The Mortician, or A Plague Doctor's Rebirth

January 6, 2011
By Rosen-Queen GOLD, Branchburg, New Jersey
Rosen-Queen GOLD, Branchburg, New Jersey
13 articles 5 photos 7 comments

A sly man of embalming and of quick wit,
His self and his job seemed like a perfect fit.
Oil spill hair and separate shaded eyes,
Like grass and of silver, inside of him lied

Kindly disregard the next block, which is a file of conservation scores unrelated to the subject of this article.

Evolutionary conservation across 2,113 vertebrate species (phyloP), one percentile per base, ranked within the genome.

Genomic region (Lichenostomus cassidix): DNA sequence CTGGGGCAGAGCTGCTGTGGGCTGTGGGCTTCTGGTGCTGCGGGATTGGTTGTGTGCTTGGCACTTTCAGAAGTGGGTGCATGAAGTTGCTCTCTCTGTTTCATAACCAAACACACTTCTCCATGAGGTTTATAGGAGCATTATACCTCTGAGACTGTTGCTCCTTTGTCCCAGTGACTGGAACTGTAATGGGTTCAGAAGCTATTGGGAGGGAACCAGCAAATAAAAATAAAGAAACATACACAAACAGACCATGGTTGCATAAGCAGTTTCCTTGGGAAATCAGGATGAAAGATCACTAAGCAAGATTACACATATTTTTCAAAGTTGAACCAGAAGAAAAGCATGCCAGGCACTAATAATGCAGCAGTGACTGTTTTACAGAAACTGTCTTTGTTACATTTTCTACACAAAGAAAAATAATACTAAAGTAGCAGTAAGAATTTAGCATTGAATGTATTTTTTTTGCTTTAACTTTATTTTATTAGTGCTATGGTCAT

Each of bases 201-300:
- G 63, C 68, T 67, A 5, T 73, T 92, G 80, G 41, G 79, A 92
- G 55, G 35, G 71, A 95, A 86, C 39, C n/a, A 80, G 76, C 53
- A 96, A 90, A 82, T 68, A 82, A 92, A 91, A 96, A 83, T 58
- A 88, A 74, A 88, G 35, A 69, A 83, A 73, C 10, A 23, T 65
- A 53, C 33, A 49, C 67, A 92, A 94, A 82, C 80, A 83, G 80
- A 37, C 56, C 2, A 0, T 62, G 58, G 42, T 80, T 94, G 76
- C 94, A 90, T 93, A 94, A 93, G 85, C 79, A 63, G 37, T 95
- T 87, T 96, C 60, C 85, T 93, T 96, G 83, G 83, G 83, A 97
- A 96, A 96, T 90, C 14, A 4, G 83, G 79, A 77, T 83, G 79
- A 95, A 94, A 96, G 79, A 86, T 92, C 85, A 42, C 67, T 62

A torn-winged angel who did deals with Death:
In his profession, he laid bodies to rest
And prepared them for graves underneath the ground
Where their deceased ancestors could be found.
Upon his visage appeared then a grin
At the thought of the job which was before him.
Behind then, his glasses, his gaze then turned vile:
“Nothing’s as lovely as a dead man’s smile.”


The author's comments:
A poem written for a school assignment for Canterbury Tales. We had to write a poem on a modern day profession: I chose a mortician.

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